Seems reasonable to ask who or what’ll prevent “past issues, mistakes made” from becoming present issues and mistakes in the making, what’ll keep a $600M one-year project from turning into a $2B, 5 year boondoggle.
    Food security is good. What every level of American and Canadian government is actively contributing to jeopardize food security in the name of Covid hysteria is not good.
    Why bother with a brand spanking new port if you can’t move food off the docks because stevedores and truckers fed up with government bullsh…(hey!) in the name of Covid hysteria pulled a wildcat strike?
    Bottom line is, legitimate crisis notwithstanding, these challenges have to be solved first.
    With respect, Mr. Mayor, if they’re not solved first, you and every productive Anchorage resident may be bloody damned sure of being saddled with the bill for yet another round of “past issues, mistakes made”.
    Why? Because nothing stands in the way of yet another epic, arguably deliberate, failure.
    Anchorage’s Assembly members already made clear their intentions toward you and, by extension, everyone who voted for you.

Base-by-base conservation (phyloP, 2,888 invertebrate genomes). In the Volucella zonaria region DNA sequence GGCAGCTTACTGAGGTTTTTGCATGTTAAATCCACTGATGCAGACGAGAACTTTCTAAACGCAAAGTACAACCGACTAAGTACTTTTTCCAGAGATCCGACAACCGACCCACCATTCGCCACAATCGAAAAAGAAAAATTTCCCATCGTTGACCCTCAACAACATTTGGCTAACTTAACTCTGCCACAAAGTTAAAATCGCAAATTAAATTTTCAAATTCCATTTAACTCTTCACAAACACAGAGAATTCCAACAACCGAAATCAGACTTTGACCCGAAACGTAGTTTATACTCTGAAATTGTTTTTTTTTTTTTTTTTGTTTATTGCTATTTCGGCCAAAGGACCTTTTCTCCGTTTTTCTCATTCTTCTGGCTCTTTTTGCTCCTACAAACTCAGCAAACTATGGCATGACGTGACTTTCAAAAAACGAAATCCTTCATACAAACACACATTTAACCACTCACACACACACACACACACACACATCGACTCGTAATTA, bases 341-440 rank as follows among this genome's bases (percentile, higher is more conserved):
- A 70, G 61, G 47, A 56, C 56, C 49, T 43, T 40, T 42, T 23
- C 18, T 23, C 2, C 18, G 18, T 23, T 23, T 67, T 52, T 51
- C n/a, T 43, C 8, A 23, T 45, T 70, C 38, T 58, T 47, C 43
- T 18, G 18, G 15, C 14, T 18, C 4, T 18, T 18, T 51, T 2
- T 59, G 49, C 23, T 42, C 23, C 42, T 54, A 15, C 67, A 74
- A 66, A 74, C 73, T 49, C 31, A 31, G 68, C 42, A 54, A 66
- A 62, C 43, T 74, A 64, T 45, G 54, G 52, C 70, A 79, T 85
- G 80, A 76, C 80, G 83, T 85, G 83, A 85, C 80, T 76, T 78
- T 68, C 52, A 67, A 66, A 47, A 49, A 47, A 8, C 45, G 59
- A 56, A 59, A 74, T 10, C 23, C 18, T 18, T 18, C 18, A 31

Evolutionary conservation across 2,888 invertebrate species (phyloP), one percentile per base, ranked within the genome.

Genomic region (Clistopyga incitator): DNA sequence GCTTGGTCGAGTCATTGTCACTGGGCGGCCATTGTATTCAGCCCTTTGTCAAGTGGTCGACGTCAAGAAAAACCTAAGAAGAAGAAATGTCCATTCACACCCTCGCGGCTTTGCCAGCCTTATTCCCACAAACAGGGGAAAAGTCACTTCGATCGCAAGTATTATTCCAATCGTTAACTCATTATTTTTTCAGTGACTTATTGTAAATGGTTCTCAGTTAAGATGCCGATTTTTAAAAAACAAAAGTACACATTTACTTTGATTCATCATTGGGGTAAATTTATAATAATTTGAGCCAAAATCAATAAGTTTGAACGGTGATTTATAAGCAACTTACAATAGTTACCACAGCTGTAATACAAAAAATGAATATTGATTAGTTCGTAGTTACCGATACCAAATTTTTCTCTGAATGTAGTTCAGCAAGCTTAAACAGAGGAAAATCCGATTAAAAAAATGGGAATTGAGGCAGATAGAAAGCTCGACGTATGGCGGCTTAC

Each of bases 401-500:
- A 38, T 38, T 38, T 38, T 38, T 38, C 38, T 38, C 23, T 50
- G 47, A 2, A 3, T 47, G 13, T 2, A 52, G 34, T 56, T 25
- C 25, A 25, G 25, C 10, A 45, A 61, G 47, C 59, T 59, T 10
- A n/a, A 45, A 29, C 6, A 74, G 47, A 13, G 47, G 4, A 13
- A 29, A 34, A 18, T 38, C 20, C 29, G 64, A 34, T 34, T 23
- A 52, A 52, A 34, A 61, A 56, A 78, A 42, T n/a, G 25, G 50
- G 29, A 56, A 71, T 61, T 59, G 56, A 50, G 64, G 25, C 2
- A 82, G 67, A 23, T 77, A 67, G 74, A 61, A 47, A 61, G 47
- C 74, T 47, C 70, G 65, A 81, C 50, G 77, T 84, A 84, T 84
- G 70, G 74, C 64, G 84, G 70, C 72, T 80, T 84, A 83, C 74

So what’s the strategy for fixing the Port, not because of them, but in spite of them?
    To hell with them, let’s figure it out and get started.
    Thanks again, Mr. Mayor.

  6. The Port of Anchorage is a money pit. Cook inlet tides and treacherous mud from glacier silt make it a very ineffective place for a major port. Deep water ports are available in Whittier, Seward and Port MacKenzie but Anchorage continues to force this financial quagmire anyway.

    • Well, the Port of Anchorage, like Anchorage itself, was never really meant to be. Seward was the entrepot to Western Alaska and the US took over building a railroad from Seward into the Interior. They needed a place to dump construction materials and Ship Creek was handy. In the spirit of “if you build it, they will come,” a tent city formed, but The West is littered with the remains of similar tent cities and even more substantial boom towns caused by railroad building and mining.

      Anchorage would have remained just another town in Alaska with an economy based on doing each other’s laundry had it not been for the Japanese and the miracles of trigonometry. Anchorage just happened to be on the “Great Circle” route from the Interior US to The Orient. If you want to go from the Caterpillar plant in Peoria, IL or the Willow Run B-24 plant in Detroit to the Pacific Theater, the shortest route isn’t to strike out West across the Pacific but to go north to Alaska and then South to Japan on an abstract “Great Circle” route that only makes sense if you know a little Trig and understand that the globe is round.

      All that railroad infrastructure in Anchorage was built to support the military. Absent Elmendorf Field, Anchorage would have been little more than a whistle stop for the Alaska Railroad. But since they built it, people came.